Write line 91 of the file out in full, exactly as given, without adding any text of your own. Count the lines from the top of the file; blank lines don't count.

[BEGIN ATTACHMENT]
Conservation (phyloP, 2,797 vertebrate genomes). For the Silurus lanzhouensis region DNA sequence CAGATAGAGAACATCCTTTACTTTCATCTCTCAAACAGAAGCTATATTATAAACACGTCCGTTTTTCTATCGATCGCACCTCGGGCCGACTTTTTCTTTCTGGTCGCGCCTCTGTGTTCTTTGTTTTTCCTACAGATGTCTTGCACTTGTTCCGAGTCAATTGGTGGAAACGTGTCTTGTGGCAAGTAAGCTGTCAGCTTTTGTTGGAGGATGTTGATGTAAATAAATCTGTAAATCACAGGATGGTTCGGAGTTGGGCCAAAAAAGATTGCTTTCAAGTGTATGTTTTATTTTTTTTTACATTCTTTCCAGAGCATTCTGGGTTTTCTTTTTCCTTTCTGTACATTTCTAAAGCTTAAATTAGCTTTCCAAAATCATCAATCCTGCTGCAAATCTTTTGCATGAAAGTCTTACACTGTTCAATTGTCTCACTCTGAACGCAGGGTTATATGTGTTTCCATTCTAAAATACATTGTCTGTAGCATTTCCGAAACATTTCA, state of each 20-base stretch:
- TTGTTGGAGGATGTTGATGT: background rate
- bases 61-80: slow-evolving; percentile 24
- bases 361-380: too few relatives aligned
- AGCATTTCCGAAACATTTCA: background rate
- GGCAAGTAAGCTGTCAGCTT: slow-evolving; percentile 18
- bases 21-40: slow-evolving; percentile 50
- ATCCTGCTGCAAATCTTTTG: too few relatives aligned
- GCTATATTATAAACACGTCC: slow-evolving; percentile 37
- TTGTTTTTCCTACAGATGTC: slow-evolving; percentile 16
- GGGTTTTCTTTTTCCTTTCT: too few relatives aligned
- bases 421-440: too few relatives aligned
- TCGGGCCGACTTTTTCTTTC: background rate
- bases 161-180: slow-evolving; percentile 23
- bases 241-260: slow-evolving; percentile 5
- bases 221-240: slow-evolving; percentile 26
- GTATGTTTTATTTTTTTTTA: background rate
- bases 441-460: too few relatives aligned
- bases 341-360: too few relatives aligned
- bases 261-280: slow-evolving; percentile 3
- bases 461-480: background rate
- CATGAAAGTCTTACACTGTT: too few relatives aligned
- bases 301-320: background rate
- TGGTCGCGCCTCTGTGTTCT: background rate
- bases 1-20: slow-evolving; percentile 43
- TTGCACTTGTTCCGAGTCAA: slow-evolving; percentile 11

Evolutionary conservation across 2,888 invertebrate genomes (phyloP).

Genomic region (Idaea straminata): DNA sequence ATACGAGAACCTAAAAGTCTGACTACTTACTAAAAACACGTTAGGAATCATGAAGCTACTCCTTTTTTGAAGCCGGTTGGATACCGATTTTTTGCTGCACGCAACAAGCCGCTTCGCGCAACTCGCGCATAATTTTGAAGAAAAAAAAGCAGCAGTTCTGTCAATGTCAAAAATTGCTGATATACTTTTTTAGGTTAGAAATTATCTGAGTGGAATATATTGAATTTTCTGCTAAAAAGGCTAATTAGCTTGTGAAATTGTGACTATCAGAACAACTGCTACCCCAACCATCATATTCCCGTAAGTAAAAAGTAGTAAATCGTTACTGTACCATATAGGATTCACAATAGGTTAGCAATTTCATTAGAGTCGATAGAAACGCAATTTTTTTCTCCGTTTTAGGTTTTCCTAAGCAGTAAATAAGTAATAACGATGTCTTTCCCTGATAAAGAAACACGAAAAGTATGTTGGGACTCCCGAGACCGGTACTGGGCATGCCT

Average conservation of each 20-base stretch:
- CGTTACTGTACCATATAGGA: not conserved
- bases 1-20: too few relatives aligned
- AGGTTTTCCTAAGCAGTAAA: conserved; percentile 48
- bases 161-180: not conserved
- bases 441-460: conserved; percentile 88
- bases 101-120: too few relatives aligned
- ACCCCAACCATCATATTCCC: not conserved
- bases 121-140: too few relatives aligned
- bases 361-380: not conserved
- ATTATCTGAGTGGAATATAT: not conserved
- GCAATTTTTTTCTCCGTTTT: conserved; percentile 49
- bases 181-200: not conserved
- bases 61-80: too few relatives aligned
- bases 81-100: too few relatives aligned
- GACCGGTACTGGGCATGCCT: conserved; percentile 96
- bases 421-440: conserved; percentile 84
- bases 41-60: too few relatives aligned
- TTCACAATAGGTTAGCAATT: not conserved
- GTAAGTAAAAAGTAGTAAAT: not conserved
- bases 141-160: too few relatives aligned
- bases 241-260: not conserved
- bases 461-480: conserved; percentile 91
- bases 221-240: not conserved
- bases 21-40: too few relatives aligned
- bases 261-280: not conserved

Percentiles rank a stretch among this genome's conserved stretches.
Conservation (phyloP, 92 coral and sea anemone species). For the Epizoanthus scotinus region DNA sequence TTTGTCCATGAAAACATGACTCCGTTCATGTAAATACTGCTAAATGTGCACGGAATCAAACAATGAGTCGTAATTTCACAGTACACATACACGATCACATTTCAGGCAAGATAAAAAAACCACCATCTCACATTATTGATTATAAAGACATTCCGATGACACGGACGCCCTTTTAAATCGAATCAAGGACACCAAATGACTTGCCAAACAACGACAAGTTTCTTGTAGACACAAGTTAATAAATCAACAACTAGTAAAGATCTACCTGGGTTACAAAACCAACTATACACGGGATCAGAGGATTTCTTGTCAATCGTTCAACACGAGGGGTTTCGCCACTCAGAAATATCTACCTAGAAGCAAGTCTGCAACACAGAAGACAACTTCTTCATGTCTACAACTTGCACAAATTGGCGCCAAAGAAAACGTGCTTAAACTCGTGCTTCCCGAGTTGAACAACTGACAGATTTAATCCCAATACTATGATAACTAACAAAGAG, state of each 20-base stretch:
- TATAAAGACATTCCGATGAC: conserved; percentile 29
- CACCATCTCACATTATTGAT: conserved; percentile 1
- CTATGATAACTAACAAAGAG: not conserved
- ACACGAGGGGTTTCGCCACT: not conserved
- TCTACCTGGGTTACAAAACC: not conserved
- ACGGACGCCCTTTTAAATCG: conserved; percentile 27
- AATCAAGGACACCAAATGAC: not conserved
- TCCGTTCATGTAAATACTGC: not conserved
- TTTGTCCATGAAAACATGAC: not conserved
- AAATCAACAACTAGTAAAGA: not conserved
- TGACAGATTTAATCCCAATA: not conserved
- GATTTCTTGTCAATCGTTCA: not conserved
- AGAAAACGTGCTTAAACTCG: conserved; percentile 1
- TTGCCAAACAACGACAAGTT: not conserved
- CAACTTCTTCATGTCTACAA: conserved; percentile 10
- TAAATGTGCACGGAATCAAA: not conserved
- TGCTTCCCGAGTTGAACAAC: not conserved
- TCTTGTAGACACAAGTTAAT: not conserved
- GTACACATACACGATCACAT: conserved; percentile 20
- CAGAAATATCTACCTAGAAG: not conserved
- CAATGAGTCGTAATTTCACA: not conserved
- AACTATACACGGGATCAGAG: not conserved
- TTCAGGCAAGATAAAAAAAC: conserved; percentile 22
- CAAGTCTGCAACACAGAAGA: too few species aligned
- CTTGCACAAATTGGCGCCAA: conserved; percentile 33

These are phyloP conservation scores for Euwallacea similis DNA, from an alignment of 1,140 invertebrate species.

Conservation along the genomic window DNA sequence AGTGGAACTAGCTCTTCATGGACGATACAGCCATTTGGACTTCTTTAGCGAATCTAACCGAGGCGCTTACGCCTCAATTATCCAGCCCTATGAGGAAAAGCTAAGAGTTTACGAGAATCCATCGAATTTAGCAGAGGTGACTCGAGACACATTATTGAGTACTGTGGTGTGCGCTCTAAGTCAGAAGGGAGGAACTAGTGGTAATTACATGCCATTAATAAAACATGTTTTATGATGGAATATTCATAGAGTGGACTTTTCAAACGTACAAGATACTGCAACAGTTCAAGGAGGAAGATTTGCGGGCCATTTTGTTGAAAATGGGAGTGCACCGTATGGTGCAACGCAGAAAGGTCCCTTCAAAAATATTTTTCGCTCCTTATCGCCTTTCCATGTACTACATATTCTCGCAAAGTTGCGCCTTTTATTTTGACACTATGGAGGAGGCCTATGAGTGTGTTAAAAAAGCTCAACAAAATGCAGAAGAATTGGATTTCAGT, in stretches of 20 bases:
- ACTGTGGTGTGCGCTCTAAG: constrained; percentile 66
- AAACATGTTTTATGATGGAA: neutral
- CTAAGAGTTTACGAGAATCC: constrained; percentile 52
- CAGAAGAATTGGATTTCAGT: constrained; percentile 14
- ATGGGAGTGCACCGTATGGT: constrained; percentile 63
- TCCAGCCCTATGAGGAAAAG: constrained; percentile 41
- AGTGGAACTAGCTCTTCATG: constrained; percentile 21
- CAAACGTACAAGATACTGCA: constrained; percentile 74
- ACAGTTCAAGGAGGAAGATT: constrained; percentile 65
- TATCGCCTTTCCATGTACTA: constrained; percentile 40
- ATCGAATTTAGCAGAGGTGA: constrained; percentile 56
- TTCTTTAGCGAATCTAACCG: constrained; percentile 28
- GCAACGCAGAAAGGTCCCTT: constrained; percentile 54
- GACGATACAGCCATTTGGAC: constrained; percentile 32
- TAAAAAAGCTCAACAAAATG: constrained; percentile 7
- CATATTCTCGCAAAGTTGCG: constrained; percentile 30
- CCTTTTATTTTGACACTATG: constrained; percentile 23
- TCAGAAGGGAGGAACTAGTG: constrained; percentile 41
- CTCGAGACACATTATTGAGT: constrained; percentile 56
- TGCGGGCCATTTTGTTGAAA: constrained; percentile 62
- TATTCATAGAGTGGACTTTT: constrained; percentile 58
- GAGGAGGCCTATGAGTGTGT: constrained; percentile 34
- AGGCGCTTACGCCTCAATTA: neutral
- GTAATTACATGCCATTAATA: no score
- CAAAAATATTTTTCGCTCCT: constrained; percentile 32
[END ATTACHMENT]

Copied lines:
- CAAACGTACAAGATACTGCA: constrained; percentile 74